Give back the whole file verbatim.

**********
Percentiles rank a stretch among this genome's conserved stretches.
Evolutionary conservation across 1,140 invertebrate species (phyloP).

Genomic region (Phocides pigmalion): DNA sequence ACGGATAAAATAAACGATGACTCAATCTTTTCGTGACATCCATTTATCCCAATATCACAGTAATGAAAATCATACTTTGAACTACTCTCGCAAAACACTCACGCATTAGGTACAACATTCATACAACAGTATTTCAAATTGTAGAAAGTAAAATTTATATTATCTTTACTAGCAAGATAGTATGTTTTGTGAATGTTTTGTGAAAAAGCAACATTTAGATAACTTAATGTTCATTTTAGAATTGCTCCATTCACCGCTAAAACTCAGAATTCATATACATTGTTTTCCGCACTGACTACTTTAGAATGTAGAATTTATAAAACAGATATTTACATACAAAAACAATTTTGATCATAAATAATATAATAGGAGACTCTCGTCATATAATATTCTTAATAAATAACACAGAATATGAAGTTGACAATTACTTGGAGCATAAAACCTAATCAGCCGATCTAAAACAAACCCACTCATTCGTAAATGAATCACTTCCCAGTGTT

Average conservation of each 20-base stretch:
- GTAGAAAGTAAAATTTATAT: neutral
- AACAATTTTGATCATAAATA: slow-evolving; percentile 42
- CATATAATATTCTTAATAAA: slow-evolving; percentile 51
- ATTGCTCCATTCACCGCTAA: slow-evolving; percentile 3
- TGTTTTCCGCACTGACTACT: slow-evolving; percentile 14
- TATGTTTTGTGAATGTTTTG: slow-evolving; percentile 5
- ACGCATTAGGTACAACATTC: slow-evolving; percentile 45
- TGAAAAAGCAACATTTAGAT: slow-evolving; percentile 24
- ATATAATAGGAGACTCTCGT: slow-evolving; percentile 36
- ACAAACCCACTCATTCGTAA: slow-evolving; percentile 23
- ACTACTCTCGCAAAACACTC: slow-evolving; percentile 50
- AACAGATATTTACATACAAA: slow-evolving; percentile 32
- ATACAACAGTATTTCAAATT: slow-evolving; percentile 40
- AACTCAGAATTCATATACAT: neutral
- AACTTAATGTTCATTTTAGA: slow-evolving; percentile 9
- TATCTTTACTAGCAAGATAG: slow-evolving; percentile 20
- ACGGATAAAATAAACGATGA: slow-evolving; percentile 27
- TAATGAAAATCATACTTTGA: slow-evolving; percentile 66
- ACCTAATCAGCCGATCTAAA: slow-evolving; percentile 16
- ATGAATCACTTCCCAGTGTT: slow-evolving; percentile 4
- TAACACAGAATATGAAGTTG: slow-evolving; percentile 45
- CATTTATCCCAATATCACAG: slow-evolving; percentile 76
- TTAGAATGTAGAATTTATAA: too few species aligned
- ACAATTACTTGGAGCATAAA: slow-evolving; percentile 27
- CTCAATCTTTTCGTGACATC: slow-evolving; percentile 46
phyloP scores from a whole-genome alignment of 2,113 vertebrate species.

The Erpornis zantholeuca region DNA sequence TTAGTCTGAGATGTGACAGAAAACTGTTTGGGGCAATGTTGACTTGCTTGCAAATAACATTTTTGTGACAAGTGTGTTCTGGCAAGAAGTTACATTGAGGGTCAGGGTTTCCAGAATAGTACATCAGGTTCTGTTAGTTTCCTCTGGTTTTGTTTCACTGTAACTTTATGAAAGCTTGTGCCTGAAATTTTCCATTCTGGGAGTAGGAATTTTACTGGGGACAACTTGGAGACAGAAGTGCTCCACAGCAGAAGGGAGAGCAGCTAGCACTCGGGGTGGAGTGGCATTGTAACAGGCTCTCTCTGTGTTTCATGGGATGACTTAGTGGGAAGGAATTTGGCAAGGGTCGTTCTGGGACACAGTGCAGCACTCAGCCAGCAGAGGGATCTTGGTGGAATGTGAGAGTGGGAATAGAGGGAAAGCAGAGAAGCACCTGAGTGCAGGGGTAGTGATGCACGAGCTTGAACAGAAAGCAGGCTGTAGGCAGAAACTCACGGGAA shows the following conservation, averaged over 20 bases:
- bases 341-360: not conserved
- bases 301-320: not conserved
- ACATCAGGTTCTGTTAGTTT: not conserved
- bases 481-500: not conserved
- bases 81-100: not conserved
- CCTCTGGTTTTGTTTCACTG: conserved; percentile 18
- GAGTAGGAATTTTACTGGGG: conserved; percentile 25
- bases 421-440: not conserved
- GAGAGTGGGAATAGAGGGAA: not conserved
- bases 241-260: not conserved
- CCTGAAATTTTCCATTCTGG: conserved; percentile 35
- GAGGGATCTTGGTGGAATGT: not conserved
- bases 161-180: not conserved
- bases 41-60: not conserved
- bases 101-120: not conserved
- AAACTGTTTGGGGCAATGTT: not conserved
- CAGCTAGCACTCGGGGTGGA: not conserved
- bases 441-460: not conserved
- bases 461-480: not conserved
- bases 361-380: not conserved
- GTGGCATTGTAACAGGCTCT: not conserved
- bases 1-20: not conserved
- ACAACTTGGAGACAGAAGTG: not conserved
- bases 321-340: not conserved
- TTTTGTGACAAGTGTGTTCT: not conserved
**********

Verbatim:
Percentiles rank a stretch among this genome's conserved stretches.
Evolutionary conservation across 1,140 invertebrate species (phyloP).

Genomic region (Phocides pigmalion): DNA sequence ACGGATAAAATAAACGATGACTCAATCTTTTCGTGACATCCATTTATCCCAATATCACAGTAATGAAAATCATACTTTGAACTACTCTCGCAAAACACTCACGCATTAGGTACAACATTCATACAACAGTATTTCAAATTGTAGAAAGTAAAATTTATATTATCTTTACTAGCAAGATAGTATGTTTTGTGAATGTTTTGTGAAAAAGCAACATTTAGATAACTTAATGTTCATTTTAGAATTGCTCCATTCACCGCTAAAACTCAGAATTCATATACATTGTTTTCCGCACTGACTACTTTAGAATGTAGAATTTATAAAACAGATATTTACATACAAAAACAATTTTGATCATAAATAATATAATAGGAGACTCTCGTCATATAATATTCTTAATAAATAACACAGAATATGAAGTTGACAATTACTTGGAGCATAAAACCTAATCAGCCGATCTAAAACAAACCCACTCATTCGTAAATGAATCACTTCCCAGTGTT

Average conservation of each 20-base stretch:
- GTAGAAAGTAAAATTTATAT: neutral
- AACAATTTTGATCATAAATA: slow-evolving; percentile 42
- CATATAATATTCTTAATAAA: slow-evolving; percentile 51
- ATTGCTCCATTCACCGCTAA: slow-evolving; percentile 3
- TGTTTTCCGCACTGACTACT: slow-evolving; percentile 14
- TATGTTTTGTGAATGTTTTG: slow-evolving; percentile 5
- ACGCATTAGGTACAACATTC: slow-evolving; percentile 45
- TGAAAAAGCAACATTTAGAT: slow-evolving; percentile 24
- ATATAATAGGAGACTCTCGT: slow-evolving; percentile 36
- ACAAACCCACTCATTCGTAA: slow-evolving; percentile 23
- ACTACTCTCGCAAAACACTC: slow-evolving; percentile 50
- AACAGATATTTACATACAAA: slow-evolving; percentile 32
- ATACAACAGTATTTCAAATT: slow-evolving; percentile 40
- AACTCAGAATTCATATACAT: neutral
- AACTTAATGTTCATTTTAGA: slow-evolving; percentile 9
- TATCTTTACTAGCAAGATAG: slow-evolving; percentile 20
- ACGGATAAAATAAACGATGA: slow-evolving; percentile 27
- TAATGAAAATCATACTTTGA: slow-evolving; percentile 66
- ACCTAATCAGCCGATCTAAA: slow-evolving; percentile 16
- ATGAATCACTTCCCAGTGTT: slow-evolving; percentile 4
- TAACACAGAATATGAAGTTG: slow-evolving; percentile 45
- CATTTATCCCAATATCACAG: slow-evolving; percentile 76
- TTAGAATGTAGAATTTATAA: too few species aligned
- ACAATTACTTGGAGCATAAA: slow-evolving; percentile 27
- CTCAATCTTTTCGTGACATC: slow-evolving; percentile 46
phyloP scores from a whole-genome alignment of 2,113 vertebrate species.

The Erpornis zantholeuca region DNA sequence TTAGTCTGAGATGTGACAGAAAACTGTTTGGGGCAATGTTGACTTGCTTGCAAATAACATTTTTGTGACAAGTGTGTTCTGGCAAGAAGTTACATTGAGGGTCAGGGTTTCCAGAATAGTACATCAGGTTCTGTTAGTTTCCTCTGGTTTTGTTTCACTGTAACTTTATGAAAGCTTGTGCCTGAAATTTTCCATTCTGGGAGTAGGAATTTTACTGGGGACAACTTGGAGACAGAAGTGCTCCACAGCAGAAGGGAGAGCAGCTAGCACTCGGGGTGGAGTGGCATTGTAACAGGCTCTCTCTGTGTTTCATGGGATGACTTAGTGGGAAGGAATTTGGCAAGGGTCGTTCTGGGACACAGTGCAGCACTCAGCCAGCAGAGGGATCTTGGTGGAATGTGAGAGTGGGAATAGAGGGAAAGCAGAGAAGCACCTGAGTGCAGGGGTAGTGATGCACGAGCTTGAACAGAAAGCAGGCTGTAGGCAGAAACTCACGGGAA shows the following conservation, averaged over 20 bases:
- bases 341-360: not conserved
- bases 301-320: not conserved
- ACATCAGGTTCTGTTAGTTT: not conserved
- bases 481-500: not conserved
- bases 81-100: not conserved
- CCTCTGGTTTTGTTTCACTG: conserved; percentile 18
- GAGTAGGAATTTTACTGGGG: conserved; percentile 25
- bases 421-440: not conserved
- GAGAGTGGGAATAGAGGGAA: not conserved
- bases 241-260: not conserved
- CCTGAAATTTTCCATTCTGG: conserved; percentile 35
- GAGGGATCTTGGTGGAATGT: not conserved
- bases 161-180: not conserved
- bases 41-60: not conserved
- bases 101-120: not conserved
- AAACTGTTTGGGGCAATGTT: not conserved
- CAGCTAGCACTCGGGGTGGA: not conserved
- bases 441-460: not conserved
- bases 461-480: not conserved
- bases 361-380: not conserved
- GTGGCATTGTAACAGGCTCT: not conserved
- bases 1-20: not conserved
- ACAACTTGGAGACAGAAGTG: not conserved
- bases 321-340: not conserved
- TTTTGTGACAAGTGTGTTCT: not conserved